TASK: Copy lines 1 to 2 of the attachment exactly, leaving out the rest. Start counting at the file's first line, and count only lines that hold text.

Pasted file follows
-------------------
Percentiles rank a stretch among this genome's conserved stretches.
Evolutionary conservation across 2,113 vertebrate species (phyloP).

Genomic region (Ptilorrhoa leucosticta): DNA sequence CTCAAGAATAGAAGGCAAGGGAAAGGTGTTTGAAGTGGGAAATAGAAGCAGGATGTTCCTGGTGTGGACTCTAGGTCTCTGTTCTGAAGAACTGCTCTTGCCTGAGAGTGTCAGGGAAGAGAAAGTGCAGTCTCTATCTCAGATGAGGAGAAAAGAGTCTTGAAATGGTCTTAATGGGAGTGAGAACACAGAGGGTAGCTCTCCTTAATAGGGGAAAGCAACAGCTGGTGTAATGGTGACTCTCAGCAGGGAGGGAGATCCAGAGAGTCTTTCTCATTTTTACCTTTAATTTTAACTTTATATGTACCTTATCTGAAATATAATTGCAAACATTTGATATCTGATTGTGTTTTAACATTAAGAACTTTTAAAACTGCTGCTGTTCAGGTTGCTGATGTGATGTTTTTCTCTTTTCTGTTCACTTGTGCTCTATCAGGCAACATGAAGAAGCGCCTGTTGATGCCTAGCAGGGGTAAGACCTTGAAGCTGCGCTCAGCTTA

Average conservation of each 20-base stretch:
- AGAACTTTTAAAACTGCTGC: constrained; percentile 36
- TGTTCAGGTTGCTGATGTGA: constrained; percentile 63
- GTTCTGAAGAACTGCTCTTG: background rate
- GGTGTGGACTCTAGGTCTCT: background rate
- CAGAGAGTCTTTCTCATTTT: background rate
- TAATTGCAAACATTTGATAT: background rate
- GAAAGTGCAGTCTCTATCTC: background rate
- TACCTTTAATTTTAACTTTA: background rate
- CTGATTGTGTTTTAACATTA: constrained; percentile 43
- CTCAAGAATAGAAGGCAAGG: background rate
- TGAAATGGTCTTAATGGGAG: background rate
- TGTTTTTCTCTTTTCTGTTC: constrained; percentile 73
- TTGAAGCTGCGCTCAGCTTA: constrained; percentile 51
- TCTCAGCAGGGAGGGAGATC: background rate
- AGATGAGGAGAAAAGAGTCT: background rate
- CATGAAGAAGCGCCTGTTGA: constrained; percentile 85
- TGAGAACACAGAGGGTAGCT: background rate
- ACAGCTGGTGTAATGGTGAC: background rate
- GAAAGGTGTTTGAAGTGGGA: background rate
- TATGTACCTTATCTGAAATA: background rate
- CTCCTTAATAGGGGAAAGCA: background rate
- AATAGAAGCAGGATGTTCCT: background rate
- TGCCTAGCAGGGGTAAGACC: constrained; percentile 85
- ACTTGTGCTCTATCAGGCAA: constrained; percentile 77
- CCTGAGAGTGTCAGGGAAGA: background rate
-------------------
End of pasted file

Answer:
Percentiles rank a stretch among this genome's conserved stretches.
Evolutionary conservation across 2,113 vertebrate species (phyloP).